The stool banks themselves aren’t pleased with the arrangement, either. “We’re all operating on a bit of uncertainty,” says Carolyn Edelstein, the executive director of OpenBiome. Right now, OpenBiome screens all of their samples by their own standards, because the government hasn’t given them any. Everyone knows that “looking the other way” could end at any time, a move that the FDA proposed in March 2016. Then, INDs would be required again, and patients could be out of luck.
Balancing regulation and access
To patients, access — cheap access — is paramount. “The big challenge at the end of the day is access to treatment, and the fact that FMT is really cheap as its performed right now,” says Ravel. “Right now there’s no true alternative, even those coming down the pipe may be able to cure [C. diff], but they’re not going to be cheap.”
But to doctors, scientists and government, access needs to be balanced with safety. “People are doing this at home, and I think that raises issues about the safety of donations,” notes Diane Hoffman, who studies health law at the University of Maryland. “Do [patients] understand the potential for contamination and disease transmission?”
The right balance might also help promote the development of new drugs for treating C. diff — ones that extract the most useful bacteria, for example, and don’t involve an enema.
To this end, Hoffman, von Rosenvinge, Ravel and colleagues worked with a large working group of scientists, lawyers, industry partners and patient advocates to come up with recommendations for regulating FMTs, which they outlined in December in Science. The result is a slim, three-track system.
Individual FMTs for C. diff done by doctors with donors who are friends or family of the patients would be classified under “practice of medicine.” This is an exception that allows doctors to use their expertise and judgment when treating patients, as long as the treatments they’re using are legally available. No FDA approval or IND required. “We’re trusting the doctor to do what’s in the best interests of the patient,” Hoffman explains.
Stool banks, on the other hand, would be regulated like tissue banks. They’d have to comply with good manufacturing and safety practices and screen and test their donors. The banks would also have to track the patients who receive donations, and submit their long-term data to a national registry. The banks would be free to sell FMT samples, but only to treat C. diff. Any other use that the FMT hasn’t been approved for would still require a clinical trial.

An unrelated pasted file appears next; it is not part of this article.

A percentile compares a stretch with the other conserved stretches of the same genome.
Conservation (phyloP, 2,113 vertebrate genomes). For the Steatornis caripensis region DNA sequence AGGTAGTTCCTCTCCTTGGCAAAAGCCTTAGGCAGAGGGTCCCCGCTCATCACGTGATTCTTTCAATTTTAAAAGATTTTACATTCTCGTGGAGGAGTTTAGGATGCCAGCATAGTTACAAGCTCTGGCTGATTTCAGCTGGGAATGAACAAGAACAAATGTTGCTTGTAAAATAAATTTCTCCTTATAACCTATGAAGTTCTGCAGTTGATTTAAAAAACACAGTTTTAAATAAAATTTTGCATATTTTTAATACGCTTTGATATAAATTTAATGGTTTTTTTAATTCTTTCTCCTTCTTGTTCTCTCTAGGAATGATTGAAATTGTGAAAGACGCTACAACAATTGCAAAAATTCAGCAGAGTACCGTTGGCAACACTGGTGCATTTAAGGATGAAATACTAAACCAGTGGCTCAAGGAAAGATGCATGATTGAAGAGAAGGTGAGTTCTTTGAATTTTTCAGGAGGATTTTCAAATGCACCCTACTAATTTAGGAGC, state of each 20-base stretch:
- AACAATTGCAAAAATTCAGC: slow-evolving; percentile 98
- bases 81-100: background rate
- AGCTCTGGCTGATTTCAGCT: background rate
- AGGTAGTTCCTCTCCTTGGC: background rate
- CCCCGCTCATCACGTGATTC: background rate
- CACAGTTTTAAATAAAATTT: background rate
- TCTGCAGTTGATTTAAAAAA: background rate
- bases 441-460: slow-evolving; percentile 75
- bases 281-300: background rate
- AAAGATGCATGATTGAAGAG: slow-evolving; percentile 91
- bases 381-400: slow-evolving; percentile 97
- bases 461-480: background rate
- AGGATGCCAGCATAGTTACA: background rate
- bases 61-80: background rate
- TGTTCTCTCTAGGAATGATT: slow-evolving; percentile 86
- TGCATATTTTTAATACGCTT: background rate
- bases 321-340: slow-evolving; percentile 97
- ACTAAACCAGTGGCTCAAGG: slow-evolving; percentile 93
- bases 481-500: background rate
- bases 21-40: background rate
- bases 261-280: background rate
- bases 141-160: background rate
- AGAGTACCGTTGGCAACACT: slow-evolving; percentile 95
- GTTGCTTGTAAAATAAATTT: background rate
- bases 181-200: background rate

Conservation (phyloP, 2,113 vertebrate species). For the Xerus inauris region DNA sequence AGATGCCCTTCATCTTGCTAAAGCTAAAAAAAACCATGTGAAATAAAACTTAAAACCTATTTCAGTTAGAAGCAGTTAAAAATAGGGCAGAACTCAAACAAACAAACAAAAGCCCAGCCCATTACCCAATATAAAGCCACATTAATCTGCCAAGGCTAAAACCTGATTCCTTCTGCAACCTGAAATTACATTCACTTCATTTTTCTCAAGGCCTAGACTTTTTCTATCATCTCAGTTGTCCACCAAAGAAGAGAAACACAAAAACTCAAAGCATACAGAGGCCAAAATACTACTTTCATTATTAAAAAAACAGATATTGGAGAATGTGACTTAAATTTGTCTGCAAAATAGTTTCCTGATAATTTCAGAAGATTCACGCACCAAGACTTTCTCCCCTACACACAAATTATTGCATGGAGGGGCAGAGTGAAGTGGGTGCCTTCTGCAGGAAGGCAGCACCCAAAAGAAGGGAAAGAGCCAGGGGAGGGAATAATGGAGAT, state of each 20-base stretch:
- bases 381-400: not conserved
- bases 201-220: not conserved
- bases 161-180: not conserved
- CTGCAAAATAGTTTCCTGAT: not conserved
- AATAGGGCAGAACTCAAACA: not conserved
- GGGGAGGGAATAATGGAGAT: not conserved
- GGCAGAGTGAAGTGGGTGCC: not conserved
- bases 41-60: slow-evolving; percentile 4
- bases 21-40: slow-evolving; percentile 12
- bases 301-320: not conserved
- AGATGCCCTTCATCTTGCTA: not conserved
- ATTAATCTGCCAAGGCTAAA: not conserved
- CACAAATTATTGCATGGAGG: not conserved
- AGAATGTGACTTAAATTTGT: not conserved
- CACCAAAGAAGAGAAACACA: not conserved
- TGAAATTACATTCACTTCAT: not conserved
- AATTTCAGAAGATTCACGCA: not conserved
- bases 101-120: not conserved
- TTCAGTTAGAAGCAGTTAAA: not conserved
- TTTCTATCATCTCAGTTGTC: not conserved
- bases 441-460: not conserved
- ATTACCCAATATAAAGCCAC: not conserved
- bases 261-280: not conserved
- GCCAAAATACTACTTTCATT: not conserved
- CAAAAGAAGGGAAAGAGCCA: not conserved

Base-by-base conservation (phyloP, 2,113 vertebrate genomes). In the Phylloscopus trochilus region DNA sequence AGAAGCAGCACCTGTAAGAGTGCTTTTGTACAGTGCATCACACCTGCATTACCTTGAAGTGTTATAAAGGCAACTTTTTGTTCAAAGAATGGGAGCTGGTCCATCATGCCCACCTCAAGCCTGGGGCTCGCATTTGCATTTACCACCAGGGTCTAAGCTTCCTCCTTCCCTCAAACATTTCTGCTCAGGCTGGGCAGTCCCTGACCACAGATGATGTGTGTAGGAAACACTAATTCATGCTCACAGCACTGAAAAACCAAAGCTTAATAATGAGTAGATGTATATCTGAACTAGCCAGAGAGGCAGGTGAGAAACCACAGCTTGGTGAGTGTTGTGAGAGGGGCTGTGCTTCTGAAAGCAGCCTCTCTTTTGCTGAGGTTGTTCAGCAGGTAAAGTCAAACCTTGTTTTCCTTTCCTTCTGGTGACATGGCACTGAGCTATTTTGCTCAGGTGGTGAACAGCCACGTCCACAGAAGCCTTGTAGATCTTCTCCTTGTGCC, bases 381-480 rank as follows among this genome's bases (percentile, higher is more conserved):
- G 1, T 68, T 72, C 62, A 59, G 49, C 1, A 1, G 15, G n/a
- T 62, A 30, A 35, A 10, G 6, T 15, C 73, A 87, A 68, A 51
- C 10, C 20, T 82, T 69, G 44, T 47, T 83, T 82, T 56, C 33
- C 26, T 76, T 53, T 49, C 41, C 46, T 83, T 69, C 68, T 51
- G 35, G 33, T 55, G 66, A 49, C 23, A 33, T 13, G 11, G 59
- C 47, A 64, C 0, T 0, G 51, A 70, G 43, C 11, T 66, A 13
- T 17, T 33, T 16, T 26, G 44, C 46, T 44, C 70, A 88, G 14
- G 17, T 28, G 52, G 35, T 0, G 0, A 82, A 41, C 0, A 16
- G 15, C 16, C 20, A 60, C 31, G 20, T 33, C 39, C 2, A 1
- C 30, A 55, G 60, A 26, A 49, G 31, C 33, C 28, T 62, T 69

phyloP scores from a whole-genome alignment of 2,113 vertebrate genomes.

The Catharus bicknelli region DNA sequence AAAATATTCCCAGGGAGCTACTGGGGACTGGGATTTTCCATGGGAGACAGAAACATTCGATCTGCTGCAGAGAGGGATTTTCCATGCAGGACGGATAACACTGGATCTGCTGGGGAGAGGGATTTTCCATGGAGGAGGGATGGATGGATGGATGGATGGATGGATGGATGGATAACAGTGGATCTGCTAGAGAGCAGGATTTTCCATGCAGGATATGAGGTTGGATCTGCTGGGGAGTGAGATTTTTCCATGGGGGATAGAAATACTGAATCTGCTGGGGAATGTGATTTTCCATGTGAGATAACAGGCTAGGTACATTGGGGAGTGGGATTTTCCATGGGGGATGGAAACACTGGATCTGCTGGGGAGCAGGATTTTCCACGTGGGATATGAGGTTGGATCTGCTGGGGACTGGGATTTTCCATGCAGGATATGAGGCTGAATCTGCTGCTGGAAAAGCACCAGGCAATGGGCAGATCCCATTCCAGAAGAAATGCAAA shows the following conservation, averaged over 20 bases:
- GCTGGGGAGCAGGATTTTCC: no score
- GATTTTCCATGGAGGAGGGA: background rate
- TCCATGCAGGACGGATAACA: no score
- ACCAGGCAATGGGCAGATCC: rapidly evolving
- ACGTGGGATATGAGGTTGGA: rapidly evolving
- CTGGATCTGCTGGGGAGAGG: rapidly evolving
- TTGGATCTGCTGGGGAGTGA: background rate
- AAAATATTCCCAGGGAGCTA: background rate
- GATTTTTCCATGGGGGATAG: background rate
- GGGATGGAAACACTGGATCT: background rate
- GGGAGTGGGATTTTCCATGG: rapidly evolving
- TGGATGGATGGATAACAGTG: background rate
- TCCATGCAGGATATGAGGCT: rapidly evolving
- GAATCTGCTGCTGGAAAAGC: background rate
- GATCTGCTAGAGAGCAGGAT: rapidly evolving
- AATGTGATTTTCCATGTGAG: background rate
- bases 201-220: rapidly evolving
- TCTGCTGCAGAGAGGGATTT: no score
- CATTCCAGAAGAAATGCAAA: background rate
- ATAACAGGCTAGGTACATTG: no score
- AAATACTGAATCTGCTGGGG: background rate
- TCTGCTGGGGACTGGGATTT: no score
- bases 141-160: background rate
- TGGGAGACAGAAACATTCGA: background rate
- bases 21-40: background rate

The third track would be for “stool-based products.” These would be pills or delivery systems that offer, say, combinations of microbes, rather than the current practice of basically “polishing a turd,” notes von Rosenvinge. These would be regulated as biological products or drugs.
In practice, this would mean stool banks and stool transplants would be regulated more like cell and tissue banks and transplants. “Stool-based products” on the other hand, would be regulated more like drugs. No matter what, patients would have to be informed of all the risks associated with an FMT.
“I think the stand-out, excellent point of this proposed regulatory scheme is that stool banks need to be regulated, and there need to be rigorous data collection of outcomes,” says Kelly Hills, a bioethicist with Rogue Bioethics. “Track everything. The whole enchilada. We have historical precedents [such as in vitro fertilization] where we didn’t track outcomes, and 20 or 40 years down the line we’ve been kicking ourselves. It’d be nice to learn from our mistakes!”
This is especially important because while FMTs have very clear benefits for C. diff in the short term, no one really knows what the long-term effects will be. “We don’t have a lot of [long-term data] right now,” Hills notes. “We know that when you change someone’s gut microbiome you actually change a lot in their life. We have the anecdotal stories of people losing lots of weight, for example, or people’s dietary desires changing.” But the plural of anecdote isn’t data. A registry might help scientists keep track of exactly what transplants people received and their long-term effects.
But “practice of medicine” might give too much leeway to doctors to try FMT for things that they probably shouldn’t, worries Leigh Turner, a bioethicist at the University of Minnesota in Minneapolis. “‘Practice of medicine’ isn’t a curb on advertising or promotional claims,” he notes.
The group behind the policy proposal was careful not to stand in the way of further drug development. That third track was designed with the hope of promoting stool-based products, so that companies might be encouraged to pursue more of them. But if FMTs aren’t broken, why would companies — let alone patients — want to take the risks to fix them? With FMTs freely available, it might be hard to recruit patients to potential clinical trials for new drugs. “If you have a cheap solution that works and you have a patient with C. diff, that patient will not want to enter a trial with a placebo arm,” notes Ravel. After all, what if they got the placebo? They want a cure, not a game of roulette.
The policy brief isn’t policy, and the FDA hasn’t made a final call. But looking the other way isn’t going to cut it in the long term. FMTs are only used for recurrent C. diff infections right now. But scientists are interested in them for many other things. “You can get into weird science fiction areas. Would athletes start doing FMTs to try and improve their Tour de France time? Could you lose weight?” notes Hills. Some of these could be lucrative options for companies. And because FMTs are so easy to perform, people are already making headlines with the do-it-yourself route.
No matter what, a lack of regulation isn’t a long-term strategy. People are going to find other uses for feces, and the FDA will need to be prepared when they do.
Editor’s note: This story was updated on May 21, 2018 to correct Carolyn Edelstein’s title. She is the executive director, not CEO, of OpenBiome. On May 23, we clarified the first sentence of the third paragraph to note that only some, not all, FMTs are not subject to regulation. Enforcement discretion applies only for FMTs for treating recurrent C. diff.